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For the second consecutive year, York County Commissioners have approved a budget calling for a sizable property-tax increase.

The property tax for 2017 will be raised to 5.8 mills, about a 12 percent increase over 2016. The millage rate was increased about 14 percent last year after remaining flat four of the previous five budgets.

The average York County homeowner — with a home assessed at $131,705 — will see an $84.29 increase in their property taxes next year as a result.

More than expected: The increase approved Wednesday is more than originally anticipated. The preliminary budget, presented Nov. 24, had suggested a 5.44 millage rate to address a $7.3 million deficit.

County administrator Mark Derr pointed to numerous reasons for the large difference, including: $1.6 million in additional employee benefits, $1 million added to the reserve for repairs to the prison roof, $2.4 million in added reserves for the county-owned Pleasant Acres Nursing and Rehabilitation Center and $2.5 million in additional costs to fund the county's Office of Children, Youth and Families.

Derr said CYF staff informed commissioners about the increased funding need on Monday, and it relates to a delay in state funding.

The state Department of Human Services funds a majority of county CYF services, but the state determines its budget on a fiscal year, while the county uses a calendar year.

As the county waits to learn how much state funding it will receive for CYF services — the office has requested 37 additional positions in the midst of struggles related to a spike in child-abuse reports — it will be on the hook for $13.3 million in 2017.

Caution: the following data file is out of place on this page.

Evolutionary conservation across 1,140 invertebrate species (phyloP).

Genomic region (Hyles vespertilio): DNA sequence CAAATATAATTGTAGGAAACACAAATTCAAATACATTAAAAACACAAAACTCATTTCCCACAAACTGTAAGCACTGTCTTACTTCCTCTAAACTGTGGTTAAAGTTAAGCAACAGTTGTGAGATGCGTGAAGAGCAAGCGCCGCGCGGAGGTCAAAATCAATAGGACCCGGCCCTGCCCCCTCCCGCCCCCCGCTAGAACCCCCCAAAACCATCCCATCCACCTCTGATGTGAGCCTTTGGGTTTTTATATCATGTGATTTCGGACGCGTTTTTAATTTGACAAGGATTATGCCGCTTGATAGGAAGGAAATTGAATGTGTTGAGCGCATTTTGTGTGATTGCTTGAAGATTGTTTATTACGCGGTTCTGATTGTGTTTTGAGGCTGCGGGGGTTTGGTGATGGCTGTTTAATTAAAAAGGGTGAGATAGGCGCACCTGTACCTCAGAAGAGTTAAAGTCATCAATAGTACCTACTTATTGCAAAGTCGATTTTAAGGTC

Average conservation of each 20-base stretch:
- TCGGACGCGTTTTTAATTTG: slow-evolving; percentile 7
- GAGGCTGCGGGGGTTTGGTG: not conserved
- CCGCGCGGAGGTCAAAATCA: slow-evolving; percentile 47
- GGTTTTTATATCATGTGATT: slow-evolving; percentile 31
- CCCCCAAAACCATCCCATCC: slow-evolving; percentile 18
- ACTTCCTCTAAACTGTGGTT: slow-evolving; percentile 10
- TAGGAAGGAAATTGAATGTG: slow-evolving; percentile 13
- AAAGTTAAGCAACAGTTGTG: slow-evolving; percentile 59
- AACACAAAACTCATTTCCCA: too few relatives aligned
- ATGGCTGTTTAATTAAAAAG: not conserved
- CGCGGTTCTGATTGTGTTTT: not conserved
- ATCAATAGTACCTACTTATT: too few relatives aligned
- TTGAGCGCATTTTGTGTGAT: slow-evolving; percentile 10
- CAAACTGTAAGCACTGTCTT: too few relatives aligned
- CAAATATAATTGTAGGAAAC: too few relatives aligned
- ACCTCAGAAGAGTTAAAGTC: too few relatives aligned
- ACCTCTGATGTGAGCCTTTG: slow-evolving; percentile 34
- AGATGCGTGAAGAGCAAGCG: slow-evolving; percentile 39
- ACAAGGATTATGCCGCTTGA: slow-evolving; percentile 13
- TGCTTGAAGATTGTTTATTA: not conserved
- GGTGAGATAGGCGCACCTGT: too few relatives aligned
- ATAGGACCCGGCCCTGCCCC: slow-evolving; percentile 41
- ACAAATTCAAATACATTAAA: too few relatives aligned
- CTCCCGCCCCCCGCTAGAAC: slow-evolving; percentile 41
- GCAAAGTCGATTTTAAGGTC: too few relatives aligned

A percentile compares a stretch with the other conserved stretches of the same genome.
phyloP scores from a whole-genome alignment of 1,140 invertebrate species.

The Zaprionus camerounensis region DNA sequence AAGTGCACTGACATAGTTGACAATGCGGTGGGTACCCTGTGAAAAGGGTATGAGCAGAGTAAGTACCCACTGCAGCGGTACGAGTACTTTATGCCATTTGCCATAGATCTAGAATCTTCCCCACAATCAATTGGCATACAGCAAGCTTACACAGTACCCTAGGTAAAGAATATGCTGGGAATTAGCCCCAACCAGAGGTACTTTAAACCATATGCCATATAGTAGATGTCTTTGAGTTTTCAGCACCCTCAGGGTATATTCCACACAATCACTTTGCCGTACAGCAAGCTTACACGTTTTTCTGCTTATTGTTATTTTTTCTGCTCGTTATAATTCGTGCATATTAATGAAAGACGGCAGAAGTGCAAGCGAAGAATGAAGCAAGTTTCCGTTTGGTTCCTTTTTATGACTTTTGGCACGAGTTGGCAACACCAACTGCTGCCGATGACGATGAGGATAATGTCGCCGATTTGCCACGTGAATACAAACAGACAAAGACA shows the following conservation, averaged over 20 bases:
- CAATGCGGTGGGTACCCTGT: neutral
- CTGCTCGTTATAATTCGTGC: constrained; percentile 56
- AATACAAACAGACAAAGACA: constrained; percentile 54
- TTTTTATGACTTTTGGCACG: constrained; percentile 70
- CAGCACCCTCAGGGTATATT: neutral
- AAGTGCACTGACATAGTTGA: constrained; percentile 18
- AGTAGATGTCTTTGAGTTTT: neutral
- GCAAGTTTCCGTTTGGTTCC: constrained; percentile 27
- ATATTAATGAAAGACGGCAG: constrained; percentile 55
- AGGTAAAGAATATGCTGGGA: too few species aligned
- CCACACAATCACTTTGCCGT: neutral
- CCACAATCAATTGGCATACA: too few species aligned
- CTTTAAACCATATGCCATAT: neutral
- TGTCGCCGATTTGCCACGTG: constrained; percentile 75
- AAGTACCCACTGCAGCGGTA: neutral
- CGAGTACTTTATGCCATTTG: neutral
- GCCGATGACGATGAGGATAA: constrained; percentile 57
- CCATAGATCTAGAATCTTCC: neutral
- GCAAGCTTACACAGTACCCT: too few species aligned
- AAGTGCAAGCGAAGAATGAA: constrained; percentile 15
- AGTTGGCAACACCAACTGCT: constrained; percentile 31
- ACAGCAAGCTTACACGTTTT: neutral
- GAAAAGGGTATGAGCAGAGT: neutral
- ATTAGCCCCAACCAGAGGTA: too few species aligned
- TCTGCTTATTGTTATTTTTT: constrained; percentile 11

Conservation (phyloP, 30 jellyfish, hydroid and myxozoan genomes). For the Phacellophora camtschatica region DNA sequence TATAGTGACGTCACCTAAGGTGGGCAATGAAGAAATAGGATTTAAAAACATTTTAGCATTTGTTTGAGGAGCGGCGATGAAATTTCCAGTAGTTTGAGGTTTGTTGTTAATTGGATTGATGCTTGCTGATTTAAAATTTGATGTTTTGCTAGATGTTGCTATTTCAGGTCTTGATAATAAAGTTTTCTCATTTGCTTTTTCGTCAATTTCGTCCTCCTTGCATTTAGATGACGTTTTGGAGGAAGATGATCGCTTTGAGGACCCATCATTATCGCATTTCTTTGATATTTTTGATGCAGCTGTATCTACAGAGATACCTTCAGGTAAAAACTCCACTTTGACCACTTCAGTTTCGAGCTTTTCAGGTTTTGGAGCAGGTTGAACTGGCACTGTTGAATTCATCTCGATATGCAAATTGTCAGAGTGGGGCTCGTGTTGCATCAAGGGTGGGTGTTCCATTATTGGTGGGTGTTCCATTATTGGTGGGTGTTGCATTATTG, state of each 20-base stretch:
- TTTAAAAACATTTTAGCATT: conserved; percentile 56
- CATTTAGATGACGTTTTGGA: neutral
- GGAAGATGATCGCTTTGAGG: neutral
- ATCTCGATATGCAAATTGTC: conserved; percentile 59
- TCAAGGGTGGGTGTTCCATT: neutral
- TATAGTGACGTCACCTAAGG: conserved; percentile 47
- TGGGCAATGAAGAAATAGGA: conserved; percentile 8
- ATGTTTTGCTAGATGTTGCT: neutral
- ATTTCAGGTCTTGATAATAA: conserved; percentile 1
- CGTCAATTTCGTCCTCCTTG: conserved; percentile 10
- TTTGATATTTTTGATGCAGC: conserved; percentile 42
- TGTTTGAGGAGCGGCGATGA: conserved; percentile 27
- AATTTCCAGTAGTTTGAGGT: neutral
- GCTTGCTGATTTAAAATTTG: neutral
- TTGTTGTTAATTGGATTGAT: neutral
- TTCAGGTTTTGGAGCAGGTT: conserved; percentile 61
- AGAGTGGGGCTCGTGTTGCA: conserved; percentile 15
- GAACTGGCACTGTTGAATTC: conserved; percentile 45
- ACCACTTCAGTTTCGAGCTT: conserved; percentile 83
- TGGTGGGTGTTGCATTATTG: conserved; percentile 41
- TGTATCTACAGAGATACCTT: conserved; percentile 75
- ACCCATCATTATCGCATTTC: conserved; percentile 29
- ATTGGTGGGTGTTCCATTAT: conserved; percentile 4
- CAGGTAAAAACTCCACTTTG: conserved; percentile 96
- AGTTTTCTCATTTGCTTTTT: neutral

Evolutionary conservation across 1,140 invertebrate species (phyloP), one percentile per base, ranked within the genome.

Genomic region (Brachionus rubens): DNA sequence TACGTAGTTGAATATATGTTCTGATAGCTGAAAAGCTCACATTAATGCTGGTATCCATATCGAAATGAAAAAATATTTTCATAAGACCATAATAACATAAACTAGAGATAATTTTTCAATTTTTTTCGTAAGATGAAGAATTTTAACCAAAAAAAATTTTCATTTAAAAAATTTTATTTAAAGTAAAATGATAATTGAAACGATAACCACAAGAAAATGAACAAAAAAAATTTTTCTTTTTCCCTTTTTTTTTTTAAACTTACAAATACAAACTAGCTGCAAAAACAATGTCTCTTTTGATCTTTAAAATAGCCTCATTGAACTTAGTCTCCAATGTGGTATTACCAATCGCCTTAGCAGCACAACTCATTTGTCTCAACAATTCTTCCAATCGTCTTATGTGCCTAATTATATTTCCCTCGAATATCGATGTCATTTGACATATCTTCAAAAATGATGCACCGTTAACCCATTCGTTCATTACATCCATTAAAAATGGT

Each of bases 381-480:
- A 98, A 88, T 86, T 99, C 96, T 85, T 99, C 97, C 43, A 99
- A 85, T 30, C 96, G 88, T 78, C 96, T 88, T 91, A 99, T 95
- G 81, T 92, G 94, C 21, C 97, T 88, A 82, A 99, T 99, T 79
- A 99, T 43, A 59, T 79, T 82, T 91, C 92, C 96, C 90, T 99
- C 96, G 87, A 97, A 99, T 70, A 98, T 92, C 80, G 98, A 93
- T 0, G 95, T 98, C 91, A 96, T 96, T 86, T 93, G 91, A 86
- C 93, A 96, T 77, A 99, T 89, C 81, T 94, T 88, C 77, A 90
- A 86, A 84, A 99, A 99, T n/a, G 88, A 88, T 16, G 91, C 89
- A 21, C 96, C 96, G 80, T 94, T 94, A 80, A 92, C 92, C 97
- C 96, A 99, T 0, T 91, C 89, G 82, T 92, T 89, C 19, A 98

The commissioners unanimously approved the 2017 budget, which predicts more than $234.2 million in total expenses, about $21.5 million higher than last year's budget.

Commissioner Chris Reilly, who was first elected in 1995, said the county's tax increases are historically modest, but the need for increases is cyclical because of population trends, unforeseen expenses and a general rise in the cost of doing business.

Reilly said the county has been very unlucky this year, pointing to a federally mandated upgrade to the 911 radio system, CYF and Pleasant Acres as the primary cost drivers.

Nursing home: Reilly singled out Pleasant Acres as a "financial disaster," and he said he would not vote for another property tax increase unless they sell the nursing home or eliminate its structural deficit, which amounts to about $7.5 million.

Reilly said a previous study concluded the county could expect to receive $35 million from selling Pleasant Acres. Reilly said that influx plus the savings from not operating it would likely lead to a reduction in taxes.

"This is not a reflection on the level of care (at Pleasant Acres)," Reilly said. "It's just a financial loser."

The county did incur a $140,000 fine levied by the federal Center for Medicare and Medicaid Services for an infraction found during a July inspection of the nursing home, according to county spokesman Mark Walters, who said the infraction has since been corrected.

A review of the July inspection report shows that the state Department of Health had determined Pleasant Acres "failed to provide treatment to promote healing and prevent infection for a pressure ulcer" for one of its residents.

The county budgeted more than $8.1 million in 2017 to operate the nursing home, a $430,000 increase over 2016 despite the state recently implementing a Medicaid financing program to draw more federal funds for county-owned facilities.

Added positions: After the preliminary 2017 budget was released, Derr had suggested commissioners could choose to reduce the projected property tax increase by cutting some of the $1.68 million set aside to hire 42 new employees.

Commissioners ended up approving most of the additional positions, allocating $1.5 million for new hires for the prison, coroner's office and the information services department, among others.

Derr praised the commissioners' decisions, which he said would help ensure the county's long-term financial stability and provide needed services to residents.

— Reach David Weissman at dweissman@yorkdispatch.com or on Twitter at @DispatchDavid.

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